Monday, July 11, 2011

1st Annual Philadelphia Vendy Awards

Saturday saw the first rendition of the Vendy Awards—now a New York institution—in Philly. They were held in the Piazza at Schmidt’s, which was bright and hot in the sun, but the humidity was low and shade was plentiful. The tent with unlimited water and beer (run by the over-the-top and always delicious PYT) didn’t hurt either.

The Vendys are a celebration of street vendor food and culture, with the actual awards being somewhat of an afterthought. There were eight trucks to try, selected based on popular votes earlier this year. Some attendees wandered over to the voting table, but most were just relaxing and enjoying the open space or waiting in line to get their hands on more grub. Some celebrity judges were present, too, including Jennifer Carroll from 10 Arts and Top Chef, Michael Solomonov from Zahav, and the food editors from both Citypaper and Philadelphia Weekly. Mayor Michael Nutter even made an appearance; his exemplary handshake technique should have been less of a surprise to me than it was.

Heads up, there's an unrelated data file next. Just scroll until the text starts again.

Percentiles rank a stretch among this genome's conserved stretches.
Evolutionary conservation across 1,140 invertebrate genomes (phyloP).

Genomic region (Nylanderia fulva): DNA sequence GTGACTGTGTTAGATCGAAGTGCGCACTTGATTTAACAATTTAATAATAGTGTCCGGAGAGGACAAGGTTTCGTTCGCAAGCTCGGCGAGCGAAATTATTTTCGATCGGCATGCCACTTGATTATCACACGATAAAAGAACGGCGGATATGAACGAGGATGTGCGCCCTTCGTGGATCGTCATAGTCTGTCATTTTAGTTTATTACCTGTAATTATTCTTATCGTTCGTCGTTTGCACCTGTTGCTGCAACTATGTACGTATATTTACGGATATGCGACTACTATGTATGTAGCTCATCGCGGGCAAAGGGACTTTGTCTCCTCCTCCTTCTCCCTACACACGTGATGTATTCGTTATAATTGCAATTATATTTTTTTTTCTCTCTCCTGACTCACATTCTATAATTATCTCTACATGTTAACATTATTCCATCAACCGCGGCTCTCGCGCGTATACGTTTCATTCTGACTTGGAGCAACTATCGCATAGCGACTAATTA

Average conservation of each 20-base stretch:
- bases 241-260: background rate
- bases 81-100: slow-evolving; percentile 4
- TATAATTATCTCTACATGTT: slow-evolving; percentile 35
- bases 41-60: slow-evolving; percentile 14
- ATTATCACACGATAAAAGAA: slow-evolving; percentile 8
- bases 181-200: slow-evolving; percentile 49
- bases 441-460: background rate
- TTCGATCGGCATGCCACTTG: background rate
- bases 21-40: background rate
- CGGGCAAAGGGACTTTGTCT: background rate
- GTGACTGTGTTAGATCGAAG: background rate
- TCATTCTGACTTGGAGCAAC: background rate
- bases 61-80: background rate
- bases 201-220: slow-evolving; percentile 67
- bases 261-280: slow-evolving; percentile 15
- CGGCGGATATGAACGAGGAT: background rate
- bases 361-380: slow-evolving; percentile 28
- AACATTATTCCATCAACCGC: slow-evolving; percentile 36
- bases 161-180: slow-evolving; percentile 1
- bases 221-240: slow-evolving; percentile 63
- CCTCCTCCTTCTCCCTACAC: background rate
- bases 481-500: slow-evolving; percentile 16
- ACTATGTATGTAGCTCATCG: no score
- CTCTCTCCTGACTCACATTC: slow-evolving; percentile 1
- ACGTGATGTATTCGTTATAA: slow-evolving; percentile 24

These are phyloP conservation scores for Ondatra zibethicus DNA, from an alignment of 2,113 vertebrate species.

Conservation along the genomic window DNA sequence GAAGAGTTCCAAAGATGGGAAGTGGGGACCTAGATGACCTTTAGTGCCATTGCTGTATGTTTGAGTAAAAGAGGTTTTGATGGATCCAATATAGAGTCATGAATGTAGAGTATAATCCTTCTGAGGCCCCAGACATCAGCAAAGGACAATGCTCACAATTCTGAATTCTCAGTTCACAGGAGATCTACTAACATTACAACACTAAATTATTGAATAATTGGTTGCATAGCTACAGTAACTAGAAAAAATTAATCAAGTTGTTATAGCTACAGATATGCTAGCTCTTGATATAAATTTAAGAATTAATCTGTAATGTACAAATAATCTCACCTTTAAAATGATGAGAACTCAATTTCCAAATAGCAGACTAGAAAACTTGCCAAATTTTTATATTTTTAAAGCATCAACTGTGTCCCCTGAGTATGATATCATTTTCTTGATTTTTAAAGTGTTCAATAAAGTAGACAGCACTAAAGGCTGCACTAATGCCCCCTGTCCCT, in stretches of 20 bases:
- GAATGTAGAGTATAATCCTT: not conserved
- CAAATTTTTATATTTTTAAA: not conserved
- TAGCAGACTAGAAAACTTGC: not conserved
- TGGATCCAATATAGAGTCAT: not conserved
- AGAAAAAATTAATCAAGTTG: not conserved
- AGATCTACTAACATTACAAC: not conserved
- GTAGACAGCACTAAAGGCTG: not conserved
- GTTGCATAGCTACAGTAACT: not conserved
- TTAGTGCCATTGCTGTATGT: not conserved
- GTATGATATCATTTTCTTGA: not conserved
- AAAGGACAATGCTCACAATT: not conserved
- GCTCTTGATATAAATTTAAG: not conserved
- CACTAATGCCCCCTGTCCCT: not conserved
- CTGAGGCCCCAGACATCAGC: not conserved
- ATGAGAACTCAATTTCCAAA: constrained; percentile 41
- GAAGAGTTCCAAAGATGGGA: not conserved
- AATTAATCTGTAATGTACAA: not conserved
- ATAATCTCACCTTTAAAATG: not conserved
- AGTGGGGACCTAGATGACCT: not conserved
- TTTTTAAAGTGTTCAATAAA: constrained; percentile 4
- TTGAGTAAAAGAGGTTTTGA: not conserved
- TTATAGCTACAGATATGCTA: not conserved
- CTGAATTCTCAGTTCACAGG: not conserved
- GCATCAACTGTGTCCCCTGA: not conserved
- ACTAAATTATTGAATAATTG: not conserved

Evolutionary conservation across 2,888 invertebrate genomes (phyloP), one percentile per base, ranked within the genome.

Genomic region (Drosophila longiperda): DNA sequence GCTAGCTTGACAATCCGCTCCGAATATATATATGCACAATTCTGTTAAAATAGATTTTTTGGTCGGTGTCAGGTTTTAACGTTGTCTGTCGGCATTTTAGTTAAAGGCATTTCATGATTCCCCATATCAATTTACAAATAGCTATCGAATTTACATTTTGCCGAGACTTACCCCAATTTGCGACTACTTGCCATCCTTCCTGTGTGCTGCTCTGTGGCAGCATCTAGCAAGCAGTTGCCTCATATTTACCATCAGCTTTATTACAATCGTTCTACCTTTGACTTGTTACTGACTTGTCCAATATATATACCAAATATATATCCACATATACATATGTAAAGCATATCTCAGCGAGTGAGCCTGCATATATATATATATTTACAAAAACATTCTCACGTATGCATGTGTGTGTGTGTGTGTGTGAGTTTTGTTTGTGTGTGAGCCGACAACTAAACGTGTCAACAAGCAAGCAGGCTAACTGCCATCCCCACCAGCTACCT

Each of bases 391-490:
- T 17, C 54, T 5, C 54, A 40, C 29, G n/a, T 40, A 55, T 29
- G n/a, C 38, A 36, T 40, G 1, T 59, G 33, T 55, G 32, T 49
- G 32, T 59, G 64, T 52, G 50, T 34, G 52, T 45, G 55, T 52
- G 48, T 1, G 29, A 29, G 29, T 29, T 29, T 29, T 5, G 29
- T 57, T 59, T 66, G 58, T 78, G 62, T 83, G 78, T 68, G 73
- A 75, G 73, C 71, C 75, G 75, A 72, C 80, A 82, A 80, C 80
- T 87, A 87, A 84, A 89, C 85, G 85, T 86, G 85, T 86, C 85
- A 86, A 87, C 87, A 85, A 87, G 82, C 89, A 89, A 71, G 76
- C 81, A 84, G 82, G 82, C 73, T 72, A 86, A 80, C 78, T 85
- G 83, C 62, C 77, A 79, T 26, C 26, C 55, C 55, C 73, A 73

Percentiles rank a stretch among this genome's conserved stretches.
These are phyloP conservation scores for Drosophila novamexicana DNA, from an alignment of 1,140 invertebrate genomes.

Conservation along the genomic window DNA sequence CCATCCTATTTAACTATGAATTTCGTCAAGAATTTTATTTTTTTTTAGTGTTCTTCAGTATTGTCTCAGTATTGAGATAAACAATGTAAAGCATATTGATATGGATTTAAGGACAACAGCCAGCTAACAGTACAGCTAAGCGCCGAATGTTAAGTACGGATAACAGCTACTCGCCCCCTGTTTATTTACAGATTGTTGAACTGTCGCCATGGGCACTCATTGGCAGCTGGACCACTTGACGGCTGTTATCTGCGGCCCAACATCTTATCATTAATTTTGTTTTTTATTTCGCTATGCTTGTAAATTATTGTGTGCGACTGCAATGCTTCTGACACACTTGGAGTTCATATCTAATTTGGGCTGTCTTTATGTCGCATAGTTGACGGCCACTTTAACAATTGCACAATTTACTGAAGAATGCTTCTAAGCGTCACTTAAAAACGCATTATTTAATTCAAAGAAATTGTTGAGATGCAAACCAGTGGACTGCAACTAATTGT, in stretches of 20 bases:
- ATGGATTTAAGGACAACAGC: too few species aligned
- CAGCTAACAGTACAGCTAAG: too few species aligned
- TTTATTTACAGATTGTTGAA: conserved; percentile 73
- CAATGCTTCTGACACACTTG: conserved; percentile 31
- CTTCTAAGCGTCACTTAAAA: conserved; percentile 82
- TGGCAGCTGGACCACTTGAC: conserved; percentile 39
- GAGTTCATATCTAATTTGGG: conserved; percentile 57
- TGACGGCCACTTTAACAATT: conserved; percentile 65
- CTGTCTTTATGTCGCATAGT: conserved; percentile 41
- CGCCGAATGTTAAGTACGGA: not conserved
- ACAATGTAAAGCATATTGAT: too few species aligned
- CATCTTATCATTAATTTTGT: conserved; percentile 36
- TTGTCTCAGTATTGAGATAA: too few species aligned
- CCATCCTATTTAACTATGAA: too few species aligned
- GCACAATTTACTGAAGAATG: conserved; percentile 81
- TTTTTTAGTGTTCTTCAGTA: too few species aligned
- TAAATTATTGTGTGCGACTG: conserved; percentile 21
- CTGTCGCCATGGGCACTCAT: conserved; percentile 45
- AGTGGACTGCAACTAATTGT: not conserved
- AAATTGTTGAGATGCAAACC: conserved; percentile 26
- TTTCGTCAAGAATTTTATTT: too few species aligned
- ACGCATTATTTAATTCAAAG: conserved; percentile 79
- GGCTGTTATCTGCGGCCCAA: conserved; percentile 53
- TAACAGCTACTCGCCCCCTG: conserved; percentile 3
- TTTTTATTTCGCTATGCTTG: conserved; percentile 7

The first truck we tried was Cocina Zapata, a Mexican fusion deal that parks on Drexel’s campus. Service was efficient and super friendly, and based on what we sampled, it would be well worth the walk over for lunch. A short rib taco with avocado and cabbage slaw was a well-executed reminder of what’s so compelling about the Asian taco, and a chicken satay version was even better, with a sweet and pungent peanut sauce. Sweet potato curry was a revelation—complex, hearty, sweet, and some of the best street food I’ve ever tried.